BACK ISSUE: 2014 Spring Contents

Drake 2014 Spring Issue


  • Silver Tiger Taimen
    Exploring Russia’s Koppi River watershed for seductive, sea-going, Sakhalin taimen.
    By Ryan Peterson. Photos by John Sherman
  • Shop Dogs
    Meet the greeting committee.
    By Stephen Schwartz
  • Starting Out
    With Mother’s Day and Father’s Day right around the corner, we share a few stories on the people who taught us to fish.
    By Richard Bach, Reid Bryant, and Andrew Stoehr
  • The Lake Trout Issue
    Many people have strong, passionate feelings about native vs. introduced species. Especially in Yellowstone National Park.
    By Sarah Grigg, Carter Andrews, and Tom Bie
  • Departments

  • Page Six Chix
    Tats, a jack, and a smallmouth? What’s not to love?
  • Put-in
    On regionalism and “smuggling”
  • Rises
    More Skeena feedback, and some really sweet skis
  • Tailwater Weekend
    Oregon’s Crooked River is more romantic than Paris
    By Chester Allen
  • Scuddlebutt
    Northwest steelhead drama, Clyde heads east, scotch tasting, California’s Klamath, weed-buyer’s guide, Connecticut’s survivor-strain browns, Kickstarter fundraising, Henry’s Fork Anglers, pike fishing in Maine, and more Montana access issues
  • Tippets
    A Driftless story, despondent steelheading, spring stripers, Michigan by moonlight, a bonefish poem, a really nice rooster, fab fallfish, and ‘Glades tarpon
  • Redspread
    St. Augustine, Florida: more redfish, fewer yankees
    By Mike Hodge
  • Passport
    Hanging with a holy man
    By Kym Goldsworthy
  • Bugs
    Yellow Sally of the South
    By Zach Matthews
  • City Limits
    A morning commute in Chicago
    By Timothy Adkins
  • Rod Holders
    Igor Linda, flyfishing’s man in Poland
    By Dave Karczynski
  • Backcountry
    Colorado’s Indian Peaks Wilderness Area
    By Steven Schweitzer
  • Permit Page
    I’m so much better than you are.
    By Jason Houston
Colorado Stoners Go Fishing

Colorado Stoners Go Fishing

And you're invited.

Back in January, NOAA meteorologists reported a brilliant haze-like anomaly ascending into the atmosphere high above Colorado's famed 14ers. Dubbed the "Puffy Grail" it's since been attributed to a mass exhale sparked by lawmakers legalizing in-state recreational marijuana sales.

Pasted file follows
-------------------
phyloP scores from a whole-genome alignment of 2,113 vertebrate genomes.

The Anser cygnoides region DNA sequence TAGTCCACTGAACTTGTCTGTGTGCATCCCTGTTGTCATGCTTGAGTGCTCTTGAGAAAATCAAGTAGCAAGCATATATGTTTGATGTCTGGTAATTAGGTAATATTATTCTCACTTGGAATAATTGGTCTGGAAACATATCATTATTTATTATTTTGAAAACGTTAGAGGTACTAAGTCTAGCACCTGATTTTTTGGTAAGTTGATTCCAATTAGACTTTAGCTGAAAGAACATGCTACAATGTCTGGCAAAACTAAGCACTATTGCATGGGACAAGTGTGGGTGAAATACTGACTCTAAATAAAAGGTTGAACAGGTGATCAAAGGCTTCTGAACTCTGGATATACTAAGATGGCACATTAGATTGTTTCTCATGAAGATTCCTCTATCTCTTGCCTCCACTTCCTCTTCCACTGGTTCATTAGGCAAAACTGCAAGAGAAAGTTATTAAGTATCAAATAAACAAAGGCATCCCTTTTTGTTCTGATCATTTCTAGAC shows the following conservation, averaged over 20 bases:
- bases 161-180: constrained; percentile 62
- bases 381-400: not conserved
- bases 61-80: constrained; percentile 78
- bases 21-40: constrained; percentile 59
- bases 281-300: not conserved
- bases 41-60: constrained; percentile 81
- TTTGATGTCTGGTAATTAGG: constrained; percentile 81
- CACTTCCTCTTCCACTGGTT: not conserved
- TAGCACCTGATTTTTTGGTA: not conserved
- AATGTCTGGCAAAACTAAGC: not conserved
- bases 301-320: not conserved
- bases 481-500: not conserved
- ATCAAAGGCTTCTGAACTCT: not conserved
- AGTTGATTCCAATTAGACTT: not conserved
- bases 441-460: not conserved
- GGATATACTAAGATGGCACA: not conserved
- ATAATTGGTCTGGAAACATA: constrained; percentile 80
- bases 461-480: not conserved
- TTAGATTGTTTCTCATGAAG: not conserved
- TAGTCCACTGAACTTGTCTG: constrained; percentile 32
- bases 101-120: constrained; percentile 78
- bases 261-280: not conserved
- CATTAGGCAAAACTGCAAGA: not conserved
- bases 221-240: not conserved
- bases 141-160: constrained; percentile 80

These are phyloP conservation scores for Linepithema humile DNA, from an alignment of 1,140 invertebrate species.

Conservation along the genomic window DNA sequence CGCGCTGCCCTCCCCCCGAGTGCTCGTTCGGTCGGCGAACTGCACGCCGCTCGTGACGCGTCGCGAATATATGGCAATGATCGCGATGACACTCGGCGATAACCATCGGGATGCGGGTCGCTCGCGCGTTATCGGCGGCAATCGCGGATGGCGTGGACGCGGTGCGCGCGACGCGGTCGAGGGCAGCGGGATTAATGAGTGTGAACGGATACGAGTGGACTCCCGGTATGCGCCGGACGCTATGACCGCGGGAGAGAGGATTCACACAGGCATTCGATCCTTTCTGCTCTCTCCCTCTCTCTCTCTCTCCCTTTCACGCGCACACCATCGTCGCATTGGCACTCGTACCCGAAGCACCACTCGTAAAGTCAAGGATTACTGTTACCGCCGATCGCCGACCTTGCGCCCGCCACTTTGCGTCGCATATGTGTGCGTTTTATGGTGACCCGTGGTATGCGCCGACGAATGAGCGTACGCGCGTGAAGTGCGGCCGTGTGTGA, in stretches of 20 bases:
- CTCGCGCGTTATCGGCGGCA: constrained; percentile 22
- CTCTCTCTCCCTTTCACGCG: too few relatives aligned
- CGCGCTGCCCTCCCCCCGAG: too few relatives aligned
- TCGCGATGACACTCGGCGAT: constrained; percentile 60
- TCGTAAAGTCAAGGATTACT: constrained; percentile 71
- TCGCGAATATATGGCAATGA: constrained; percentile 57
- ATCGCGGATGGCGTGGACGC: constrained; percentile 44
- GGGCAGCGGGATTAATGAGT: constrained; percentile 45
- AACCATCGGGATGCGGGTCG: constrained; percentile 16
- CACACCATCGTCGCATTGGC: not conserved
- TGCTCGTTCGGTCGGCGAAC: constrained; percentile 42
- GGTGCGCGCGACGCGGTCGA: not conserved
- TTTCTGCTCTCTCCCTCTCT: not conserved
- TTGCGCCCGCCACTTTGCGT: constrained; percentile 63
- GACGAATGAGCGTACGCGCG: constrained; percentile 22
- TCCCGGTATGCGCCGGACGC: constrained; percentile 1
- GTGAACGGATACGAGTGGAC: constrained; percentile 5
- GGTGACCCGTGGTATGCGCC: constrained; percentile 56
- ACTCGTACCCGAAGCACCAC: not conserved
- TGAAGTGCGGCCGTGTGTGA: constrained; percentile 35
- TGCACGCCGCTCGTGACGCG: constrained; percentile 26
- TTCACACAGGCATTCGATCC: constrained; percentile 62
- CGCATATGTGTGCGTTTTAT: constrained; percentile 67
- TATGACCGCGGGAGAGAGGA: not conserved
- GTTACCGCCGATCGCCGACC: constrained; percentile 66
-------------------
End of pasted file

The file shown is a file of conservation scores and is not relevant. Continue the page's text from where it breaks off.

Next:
It's now kosher to purchase and smoke pot in Colorado—where Johnny Law allows—and as anglers prepare for post-runoff hatches, basking in these newfound freedoms is as simple as plucking a winning fly from an assortment of fly-shop bins.

"Fishing without marijuana is like fishing without beers," says Gregory Viditz-Ward, owner of Telluride Green Room, one of three recreational bud proprietors thriving in the former-mining-now-skiing town. "I just can't do it."

Boosted by a solid ski season, business has been rolling since he opened doors to locals and out-of-staters at the turn of the year. And as the snow melts to slush this spring, he hopes to see sales grow with an influx of rods aimed at southern Colorado rivers like the Dolores, San Miguel, Gunnison, and Uncompahgre.

Prime on-the-water smoke selections vary, Viditz-Ward says, "but for rivers, you want more of a hybrid. A pure Sativa is too energetic. And a pure Indica is going to be too mellow." Greg's fav: Blue Dream—a high that hits marijuana users with just the right blend of both, at $20 a gram, tax included.

Along the I-70 corridor, Caitlin McGuire, at the Marijuana Club in downtown Breckenridge, is also serving 21-year-old-and-ups enhanced experiences via a sea of green. "Whether it's skiing or fishing, or buying marijuana for doing both," she says, "that's now an option. We'd like to see more flyfishers and show them around the shop, as well as places they can legally smoke in town."

Her preferred outdoor-activity bud, like Viditz-Ward's, is a psychoactive Sativa-dominant strain. While Indicas are amusing, they're probably better for riding the couch than pointing rafts down the nearby Eagle River, especially during high flows. Sour Diesel and Frost varieties should do the trick, McGuire says, delivering an "energetic high" at about $25 a bag. Local's discounts apply.

Two important things to keep in mind: 1) Not all potshops in Colorado are licensed to sell recreational marijuana. Many retailers that you pass on the street are still medical marijuana outlets, where you'll need a card in order to buy. And 2) You can't just light-up anywhere you please. Know the rules, and also use common sense and discretion.

Not surprisingly, several websites and apps have sprung up since January showing where to purchase legal marijuana in or near trout towns. On, plug in your destination, and peruse shop options from Denver to Telluride, Pueblo, Durango, and all along the Front Range. If you're more of an app-user, download "weedmaps" on your smartphone. And try not to be late for work, again.

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